141st APHA Annual Meeting

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Struggling for care: Impact of workers' compensation reform on injured workers access to medical care in New York state

Monday, November 4, 2013 : 11:18 AM - 11:34 AM

Michael B. Lax, MD MPH , Family Medicine SUNY Upstate Medical University, Occupational Health Clinical Centers, Syracuse, NY
Jeanette Zoeckler, MPH , Occupational Health Clinical Center, SUNY Upstate Medical University, Syracuse, NY
Evan Sherman, BA MPH (Expected 2013) , Occupational Health Clinical Centers, State University of New York Upstate Medical University, Syracuse, NY
Background In 2007 New York State legislated a major reform of the Workers' Compensation system. Significant changes to the process of obtaining medical care and assessing permanent impairment were important aspects of the reform. A study was undertaken to evaluate two aspects of access to care: 1) How difficult is it for patients with potentially work related injuries or illnesses to locate a physician who accepts Workers' Compensation? 2) What impact have the newly legislated medical treatment guidelines had on the time it takes for patients to access diagnostic testing and treatment?

Methods A telephone survey of physician practices listed by the Workers' Compensation Board as accepting Workers' Compensation was undertaken to assess how many actually do accept Workers' Compensation insurance. A chart review of patients seen at the OHC was undertaken to compare the length of time required to obtain diagnostic testing and/or treatment post reform to pre reform.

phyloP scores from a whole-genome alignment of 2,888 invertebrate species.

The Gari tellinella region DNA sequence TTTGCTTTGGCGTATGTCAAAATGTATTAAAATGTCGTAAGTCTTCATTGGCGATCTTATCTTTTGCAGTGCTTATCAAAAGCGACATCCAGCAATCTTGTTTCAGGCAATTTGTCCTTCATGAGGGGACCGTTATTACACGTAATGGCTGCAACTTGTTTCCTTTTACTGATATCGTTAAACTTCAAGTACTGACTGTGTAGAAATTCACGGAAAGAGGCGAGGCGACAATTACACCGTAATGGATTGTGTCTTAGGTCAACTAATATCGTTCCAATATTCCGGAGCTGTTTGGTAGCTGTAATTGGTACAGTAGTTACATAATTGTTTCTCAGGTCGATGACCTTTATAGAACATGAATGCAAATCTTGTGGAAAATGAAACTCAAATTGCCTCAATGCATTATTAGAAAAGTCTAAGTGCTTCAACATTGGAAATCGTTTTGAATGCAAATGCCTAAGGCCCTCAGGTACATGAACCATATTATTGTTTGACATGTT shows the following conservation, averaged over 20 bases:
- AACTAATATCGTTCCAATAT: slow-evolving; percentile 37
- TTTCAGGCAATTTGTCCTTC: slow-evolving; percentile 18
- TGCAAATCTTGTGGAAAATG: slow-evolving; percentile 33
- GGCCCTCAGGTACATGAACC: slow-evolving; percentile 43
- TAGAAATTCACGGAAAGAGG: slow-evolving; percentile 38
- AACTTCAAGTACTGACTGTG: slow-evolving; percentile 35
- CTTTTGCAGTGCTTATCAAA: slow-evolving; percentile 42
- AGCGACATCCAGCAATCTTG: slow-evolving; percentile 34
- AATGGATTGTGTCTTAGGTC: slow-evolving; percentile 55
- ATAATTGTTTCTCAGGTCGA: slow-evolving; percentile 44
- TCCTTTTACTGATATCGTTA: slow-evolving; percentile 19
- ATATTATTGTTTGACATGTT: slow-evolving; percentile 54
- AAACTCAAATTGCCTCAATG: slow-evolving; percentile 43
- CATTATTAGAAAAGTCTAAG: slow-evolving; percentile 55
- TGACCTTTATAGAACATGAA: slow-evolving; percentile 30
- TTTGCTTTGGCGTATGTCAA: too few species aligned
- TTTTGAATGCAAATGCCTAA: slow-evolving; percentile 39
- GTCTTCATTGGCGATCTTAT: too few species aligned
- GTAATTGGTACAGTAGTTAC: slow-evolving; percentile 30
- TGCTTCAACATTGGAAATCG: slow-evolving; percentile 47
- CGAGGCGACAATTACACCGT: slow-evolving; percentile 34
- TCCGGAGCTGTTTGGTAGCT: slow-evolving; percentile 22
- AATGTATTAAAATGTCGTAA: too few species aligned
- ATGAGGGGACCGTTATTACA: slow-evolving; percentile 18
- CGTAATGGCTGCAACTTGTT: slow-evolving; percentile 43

Results For most medical specialties large differences were found between those listed by the WCB and those actually accepting Workers' Compensation. For conditions covered by the Medical Treatment Guidelines (MTGs) time to testing or treatment was significantly reduced post reform.

Conclusions New York's 2007 Workers' Compensation reform has been associated with mixed results for injured workers' access to medical care. The implications and reasons for the serious decline in physician acceptance of Workers' Compensation insurance will be examined. Discussion will also address issues that may negatively impact the identified improvement in the time to testing/treatment.

Learning Areas:
Occupational health and safety

Learning Objectives:
Explain reasons for and implication of the lack of physician participation in Workers’ Compensation systems. Assess the impact of Workers’ Compensation reform on patient access to timely testing/treatment

Keywords: Access to Health Care, Occupational Health Care

Presenting author's disclosure statement:

Qualified on the content I am responsible for because: I have been the Medical Director of the Occupational Health Clinical Centers for the past 25 years. As a clinician I am routinely involved with patients and the Workers' Compensation. As a researcher I have assessed various aspects of the Workers' Compensation system.
Any relevant financial relationships? No

I agree to comply with the American Public Health Association Conflict of Interest and Commercial Support Guidelines, and to disclose to the participants any off-label or experimental uses of a commercial product or service discussed in my presentation.